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I can't use any search engines.....
Has anybody ever experienced this before?
chrisholgate




msg:467693
 11:16 pm on Oct 5, 2003 (gmt 0)

Has anybody ever experienced this before? Running over a wireless network and one of the computers refuses point blank to load any of the major SE's (Google, Yahoo, AV etc....)

All other pages work absolutely perfectly; no problems at all - The computer just won't load search engines. I've been using it all day to use other websites, download files etc but as soon as I go to use a major SE; nothing! Minor SE's are working fine.

They load up fine on the other machines, I've done a virus check and used SpyBot but nothing that could explain this behaviour.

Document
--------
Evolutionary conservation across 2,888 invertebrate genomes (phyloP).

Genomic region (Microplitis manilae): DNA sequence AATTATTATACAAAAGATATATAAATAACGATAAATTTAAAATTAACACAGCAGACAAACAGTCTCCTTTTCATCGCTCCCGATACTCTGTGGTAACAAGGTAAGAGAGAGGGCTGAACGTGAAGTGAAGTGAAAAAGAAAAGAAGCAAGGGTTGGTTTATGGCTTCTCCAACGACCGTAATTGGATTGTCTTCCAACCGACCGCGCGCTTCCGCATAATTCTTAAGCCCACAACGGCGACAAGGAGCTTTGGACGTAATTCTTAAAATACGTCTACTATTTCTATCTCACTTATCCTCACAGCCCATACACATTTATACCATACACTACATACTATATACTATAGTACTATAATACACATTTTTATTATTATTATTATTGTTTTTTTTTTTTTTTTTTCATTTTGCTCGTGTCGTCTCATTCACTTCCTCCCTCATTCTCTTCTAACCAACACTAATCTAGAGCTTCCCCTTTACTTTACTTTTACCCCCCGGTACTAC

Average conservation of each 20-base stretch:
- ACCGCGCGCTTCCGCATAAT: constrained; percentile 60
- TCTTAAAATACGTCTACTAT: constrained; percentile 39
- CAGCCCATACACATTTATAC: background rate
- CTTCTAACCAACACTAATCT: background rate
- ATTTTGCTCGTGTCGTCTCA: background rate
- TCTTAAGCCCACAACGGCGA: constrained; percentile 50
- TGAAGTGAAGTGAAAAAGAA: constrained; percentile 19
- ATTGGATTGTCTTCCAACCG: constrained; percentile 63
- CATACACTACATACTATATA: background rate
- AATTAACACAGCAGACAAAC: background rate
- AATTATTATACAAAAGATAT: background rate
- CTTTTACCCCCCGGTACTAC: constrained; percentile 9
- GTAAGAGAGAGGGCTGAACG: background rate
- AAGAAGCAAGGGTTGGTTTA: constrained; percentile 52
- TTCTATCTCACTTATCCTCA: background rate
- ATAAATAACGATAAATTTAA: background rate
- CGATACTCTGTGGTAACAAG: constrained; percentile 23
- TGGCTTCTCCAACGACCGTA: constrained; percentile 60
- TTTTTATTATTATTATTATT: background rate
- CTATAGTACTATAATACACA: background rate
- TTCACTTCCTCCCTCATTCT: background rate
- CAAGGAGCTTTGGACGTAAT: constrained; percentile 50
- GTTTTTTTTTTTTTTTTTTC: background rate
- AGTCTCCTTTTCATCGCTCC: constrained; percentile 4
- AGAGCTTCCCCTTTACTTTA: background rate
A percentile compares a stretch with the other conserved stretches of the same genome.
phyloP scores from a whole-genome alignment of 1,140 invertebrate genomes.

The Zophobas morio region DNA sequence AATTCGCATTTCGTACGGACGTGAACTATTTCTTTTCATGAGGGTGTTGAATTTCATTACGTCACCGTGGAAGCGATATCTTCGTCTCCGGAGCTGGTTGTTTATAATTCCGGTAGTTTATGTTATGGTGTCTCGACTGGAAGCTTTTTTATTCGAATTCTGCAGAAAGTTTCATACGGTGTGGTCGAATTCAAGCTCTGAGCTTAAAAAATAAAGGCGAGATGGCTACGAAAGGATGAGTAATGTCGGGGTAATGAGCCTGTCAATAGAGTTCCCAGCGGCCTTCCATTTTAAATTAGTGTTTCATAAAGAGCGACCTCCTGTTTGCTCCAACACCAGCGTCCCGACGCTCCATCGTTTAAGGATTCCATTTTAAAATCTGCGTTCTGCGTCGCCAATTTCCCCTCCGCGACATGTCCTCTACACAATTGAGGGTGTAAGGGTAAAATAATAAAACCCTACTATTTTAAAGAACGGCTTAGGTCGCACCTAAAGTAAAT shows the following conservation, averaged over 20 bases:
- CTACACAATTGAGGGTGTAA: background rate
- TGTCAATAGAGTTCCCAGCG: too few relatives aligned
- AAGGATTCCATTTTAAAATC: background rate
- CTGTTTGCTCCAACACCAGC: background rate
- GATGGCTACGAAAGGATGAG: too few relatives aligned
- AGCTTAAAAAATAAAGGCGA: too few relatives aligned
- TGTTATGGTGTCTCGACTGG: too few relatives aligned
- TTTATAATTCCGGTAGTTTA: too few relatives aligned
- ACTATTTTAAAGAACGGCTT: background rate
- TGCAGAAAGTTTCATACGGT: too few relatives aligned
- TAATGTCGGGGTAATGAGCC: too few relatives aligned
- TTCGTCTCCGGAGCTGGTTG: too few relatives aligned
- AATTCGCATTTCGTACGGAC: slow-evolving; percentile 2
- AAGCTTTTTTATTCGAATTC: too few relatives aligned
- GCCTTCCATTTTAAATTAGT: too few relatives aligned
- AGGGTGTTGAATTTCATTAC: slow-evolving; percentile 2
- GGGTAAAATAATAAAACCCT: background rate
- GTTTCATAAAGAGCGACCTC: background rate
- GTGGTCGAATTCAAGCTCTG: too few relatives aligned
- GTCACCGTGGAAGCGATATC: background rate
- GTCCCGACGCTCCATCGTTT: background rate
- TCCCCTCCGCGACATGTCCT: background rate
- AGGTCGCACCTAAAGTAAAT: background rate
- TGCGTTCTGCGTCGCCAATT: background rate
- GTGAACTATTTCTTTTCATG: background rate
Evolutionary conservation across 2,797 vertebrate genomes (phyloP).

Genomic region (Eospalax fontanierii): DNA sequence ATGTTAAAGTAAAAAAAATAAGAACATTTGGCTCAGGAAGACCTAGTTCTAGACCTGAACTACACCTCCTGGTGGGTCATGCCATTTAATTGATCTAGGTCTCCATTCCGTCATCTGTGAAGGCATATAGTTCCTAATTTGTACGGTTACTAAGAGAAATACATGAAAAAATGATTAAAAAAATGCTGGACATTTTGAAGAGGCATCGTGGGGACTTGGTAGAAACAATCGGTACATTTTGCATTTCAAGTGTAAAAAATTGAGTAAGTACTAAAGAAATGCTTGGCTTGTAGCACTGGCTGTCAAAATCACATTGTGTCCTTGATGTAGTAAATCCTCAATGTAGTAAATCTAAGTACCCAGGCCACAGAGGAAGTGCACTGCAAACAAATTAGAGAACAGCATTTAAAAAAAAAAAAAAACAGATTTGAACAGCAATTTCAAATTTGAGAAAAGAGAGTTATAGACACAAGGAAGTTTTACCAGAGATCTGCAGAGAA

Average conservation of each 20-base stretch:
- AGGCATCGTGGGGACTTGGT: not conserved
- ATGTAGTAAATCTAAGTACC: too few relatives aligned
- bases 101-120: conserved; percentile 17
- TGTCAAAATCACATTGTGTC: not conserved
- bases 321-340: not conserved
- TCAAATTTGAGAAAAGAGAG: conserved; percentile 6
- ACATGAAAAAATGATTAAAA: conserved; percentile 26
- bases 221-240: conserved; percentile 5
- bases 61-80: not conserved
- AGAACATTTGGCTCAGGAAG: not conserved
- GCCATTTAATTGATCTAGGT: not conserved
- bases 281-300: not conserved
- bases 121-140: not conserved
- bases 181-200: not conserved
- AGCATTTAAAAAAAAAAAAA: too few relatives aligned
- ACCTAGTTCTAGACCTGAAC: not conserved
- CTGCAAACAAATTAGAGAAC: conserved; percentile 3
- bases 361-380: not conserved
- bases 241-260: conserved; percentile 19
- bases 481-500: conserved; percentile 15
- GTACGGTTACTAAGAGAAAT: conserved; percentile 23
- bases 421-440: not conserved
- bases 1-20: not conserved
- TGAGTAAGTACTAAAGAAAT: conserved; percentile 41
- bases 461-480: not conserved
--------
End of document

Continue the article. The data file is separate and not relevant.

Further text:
Wondering if there's any nasty piece of spyware or something that anybody's encountered that wants me to use an alternative SE (aka Lop.com) but it isn't working properly. Throwing myself out on a limb somewhat with that assumption but I can't think of any other reason this one computer would be so selective.

Any ideas guys?

Cheers

 

mack




msg:467694
 11:30 pm on Oct 5, 2003 (gmt 0)

Sounds as if something has altered your host file. This will prevent you from accessing certain sites. Generaly when this had happened instead of not being able to access the sites, you will be forwarded to another site. Perhaps who ever was responsible for your case has been closed down?

I have seen this before where an infected PC sent all type in search engine url's to a small ppc affiliate search engine.

Mack.

mattdwells




msg:467695